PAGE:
To Live and Die in L.A. (1985) A confession: this was my first viewing of William Friedkin’s balls-out masterpiece. It will not be my last. Soaked with both an 80s neon slickness and a timeless grit and featuring one of the best and most intense car chase sequences I’ve ever seen, To Live and Die in L.A. is a crime thriller of the first order, with dirty good guys and poetic bad guys and a whole lot of bad things happening to bad people. It’s brutal and sharp with a haunting flair for the melodramatic. Willem Dafoe makes as great a villain as ever, but don’t let that overshadow the nuances of William Petersen, as the dirty fed, and John Pankow, as his not-so-dirty partner. This movie floored me.
Thunderbirds Are GO (1966) More than the TV series before it, Thunderbirds Are GO is pretty much WTF Puppets!, and not just for the psychedelic dream sequence where a puppet version of Cliff Richard shows up. There’s an insanity to seeing a marionette-filled swingin’ sci-fi spy thriller played out with such seriousness (which is why, I suppose, Team America still makes us giggle). The puppetry and model work is quite impressive, especially when framed for widescreen, but that only emphasizes the weirdness of it all. It’s a good weirdness, but still.
Attack of the Crab Monsters (1957) Look, there comes a time when a man has enough of thinking about the Republican National Convention and just wants to watch a Roger Corman flick about mutant crabs. Don’t judge me.
Miss Representation (2012) So how horrible am I for not liking this movie? A documentary about the dangers created by media perceptions and treatment of women – which, as an argument goes, should be a slam dunk. But the film is so flimsy in its presentation, from the wooden narration by director Jennifer Seibel Newsom (who tries at times to turn the film into a first person journey, which only adds a shallowness; “hey, because of my pregnancy, I just now figured out these models look too thin!” is not your best starting point) to points that circle around themselves endlessly (rather than discuss each notion in depth, the interview soundbites just end up echoing each other without adding anything) to easily disproved inaccuracies (sorry, movie, but the E! channel came long before the Telecommunications Act of 1996, not “immediately after”). While some points are covered nicely (mainly the rise and fall of the ERA) and while it’s certainly justifiable in its anger, there’s nothing in the discussions about Photoshop and rap videos and eating disorders and media conglomeration most astute viewers haven’t heard – or even figured out for themselves – before. It will likely play better with younger audiences who might be aware of the sexism surrounding them but aren’t so sure where it comes from.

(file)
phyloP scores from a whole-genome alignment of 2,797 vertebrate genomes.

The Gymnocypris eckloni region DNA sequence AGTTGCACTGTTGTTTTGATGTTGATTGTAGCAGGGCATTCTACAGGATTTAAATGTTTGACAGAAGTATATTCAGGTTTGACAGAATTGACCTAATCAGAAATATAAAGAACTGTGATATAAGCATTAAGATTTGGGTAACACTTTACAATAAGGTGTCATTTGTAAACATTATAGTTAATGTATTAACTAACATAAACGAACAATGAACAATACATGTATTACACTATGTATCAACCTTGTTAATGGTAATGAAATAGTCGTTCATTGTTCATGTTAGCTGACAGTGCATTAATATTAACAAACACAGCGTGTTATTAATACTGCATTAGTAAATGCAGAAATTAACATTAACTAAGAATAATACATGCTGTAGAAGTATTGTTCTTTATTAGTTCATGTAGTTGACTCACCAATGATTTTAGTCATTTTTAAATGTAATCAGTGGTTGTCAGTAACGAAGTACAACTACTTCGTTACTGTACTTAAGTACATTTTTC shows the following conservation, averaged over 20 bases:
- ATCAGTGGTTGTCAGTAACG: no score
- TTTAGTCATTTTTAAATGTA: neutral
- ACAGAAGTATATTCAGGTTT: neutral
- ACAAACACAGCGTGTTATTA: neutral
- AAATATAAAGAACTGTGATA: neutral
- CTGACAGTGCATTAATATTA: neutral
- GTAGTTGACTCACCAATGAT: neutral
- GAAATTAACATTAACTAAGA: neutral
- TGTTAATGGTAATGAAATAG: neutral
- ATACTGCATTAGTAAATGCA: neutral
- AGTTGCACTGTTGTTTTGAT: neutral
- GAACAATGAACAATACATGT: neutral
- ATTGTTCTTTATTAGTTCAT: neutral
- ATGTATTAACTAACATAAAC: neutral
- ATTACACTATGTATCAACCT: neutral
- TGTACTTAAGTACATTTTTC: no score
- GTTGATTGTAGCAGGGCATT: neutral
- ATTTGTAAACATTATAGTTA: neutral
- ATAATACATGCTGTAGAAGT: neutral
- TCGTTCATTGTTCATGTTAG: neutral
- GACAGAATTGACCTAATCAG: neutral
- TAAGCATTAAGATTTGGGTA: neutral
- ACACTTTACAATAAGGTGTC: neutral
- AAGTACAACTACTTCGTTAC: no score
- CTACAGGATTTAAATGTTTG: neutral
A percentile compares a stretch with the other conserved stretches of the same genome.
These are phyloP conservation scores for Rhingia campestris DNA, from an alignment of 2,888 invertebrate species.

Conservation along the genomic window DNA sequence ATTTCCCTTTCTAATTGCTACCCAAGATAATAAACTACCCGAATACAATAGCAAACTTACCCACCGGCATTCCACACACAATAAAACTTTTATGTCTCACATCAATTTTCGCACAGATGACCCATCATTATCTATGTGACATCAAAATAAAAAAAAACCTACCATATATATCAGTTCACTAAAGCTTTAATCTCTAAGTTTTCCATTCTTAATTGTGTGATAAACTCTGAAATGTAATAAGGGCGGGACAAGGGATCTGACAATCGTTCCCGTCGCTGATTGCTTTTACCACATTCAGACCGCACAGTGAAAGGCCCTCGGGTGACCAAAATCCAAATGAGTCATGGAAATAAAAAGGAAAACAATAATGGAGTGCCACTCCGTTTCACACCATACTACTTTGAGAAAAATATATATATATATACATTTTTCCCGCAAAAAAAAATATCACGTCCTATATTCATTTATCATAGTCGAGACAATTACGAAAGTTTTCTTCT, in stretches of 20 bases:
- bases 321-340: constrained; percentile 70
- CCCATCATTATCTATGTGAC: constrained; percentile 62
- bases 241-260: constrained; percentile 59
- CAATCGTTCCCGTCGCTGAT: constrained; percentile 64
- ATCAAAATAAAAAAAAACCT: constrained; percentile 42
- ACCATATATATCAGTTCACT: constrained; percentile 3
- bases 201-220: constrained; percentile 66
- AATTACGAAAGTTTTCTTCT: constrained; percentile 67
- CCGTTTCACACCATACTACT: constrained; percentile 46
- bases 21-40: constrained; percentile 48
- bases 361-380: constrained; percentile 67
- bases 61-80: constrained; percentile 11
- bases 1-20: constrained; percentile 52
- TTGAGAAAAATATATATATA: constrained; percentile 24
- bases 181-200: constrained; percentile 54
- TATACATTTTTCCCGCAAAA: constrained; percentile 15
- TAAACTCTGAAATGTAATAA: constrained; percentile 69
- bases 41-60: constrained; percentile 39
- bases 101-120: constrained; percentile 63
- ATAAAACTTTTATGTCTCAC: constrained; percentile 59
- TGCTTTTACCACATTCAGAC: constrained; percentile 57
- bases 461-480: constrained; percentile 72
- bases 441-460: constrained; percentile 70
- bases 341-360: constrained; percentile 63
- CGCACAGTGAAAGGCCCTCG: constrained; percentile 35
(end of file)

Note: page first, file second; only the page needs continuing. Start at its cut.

Not of This Earth (1957) As we come to expect from our Roger Corman movies, Not of This Earth doesn’t quite measure up to the poster. Just look at that thing, will ya? A masterpiece of drive-in art, with a killer tagline, a mysterious alien thingie, and a look of panic for the ages. Then there’s the movie, a sluggish but occasionally entertaining cheapie where Paul Birch runs around stealing blood for his dying alien race and Beverly Garland grows suspicious as his live-in nurse. It’s kooky enough to throw in Dick Miller as a door-to-door salesman, but not kooky enough to really play with the lunacy of the set-up. Fans of Corman’s bottom-bill filler will appreciate the rubber space bat, though.
War of the Satellites (1958) Now we’re cookin’. My final Corman picture of the week is by far my favorite, a thriller that makes up for its tiny budget with big ideas and a tone built on a creeping paranoia. The story is split in two, the first half set on Earth as the United Nations (well, an empty room with some tables and a handful of extras) deals with threats made by a mysterious alien force warning them against venturing into space, the second half on board a spacecraft as the trusty Americans (Dick Miller!) fight sabotage by an alien posing as scientist Richard Devon. It’s unbridled Cold War commentary (the script rants against “abstract ideas”) that recycles plenty of late-50s tropes, but it does so with surprising earnestness (minus a tongue in cheek prologue involving necking teenagers, a scene that’s out of place yet wildly fun) and a handful of impressive matte shots. (The rest of the effects, not so impressive. Oh, the strings you’ll see!) War of the Satellites is yawned at by many Corman fans, but it hits everything I want in a 1950s rocket to the stars flick, and it does so with flair.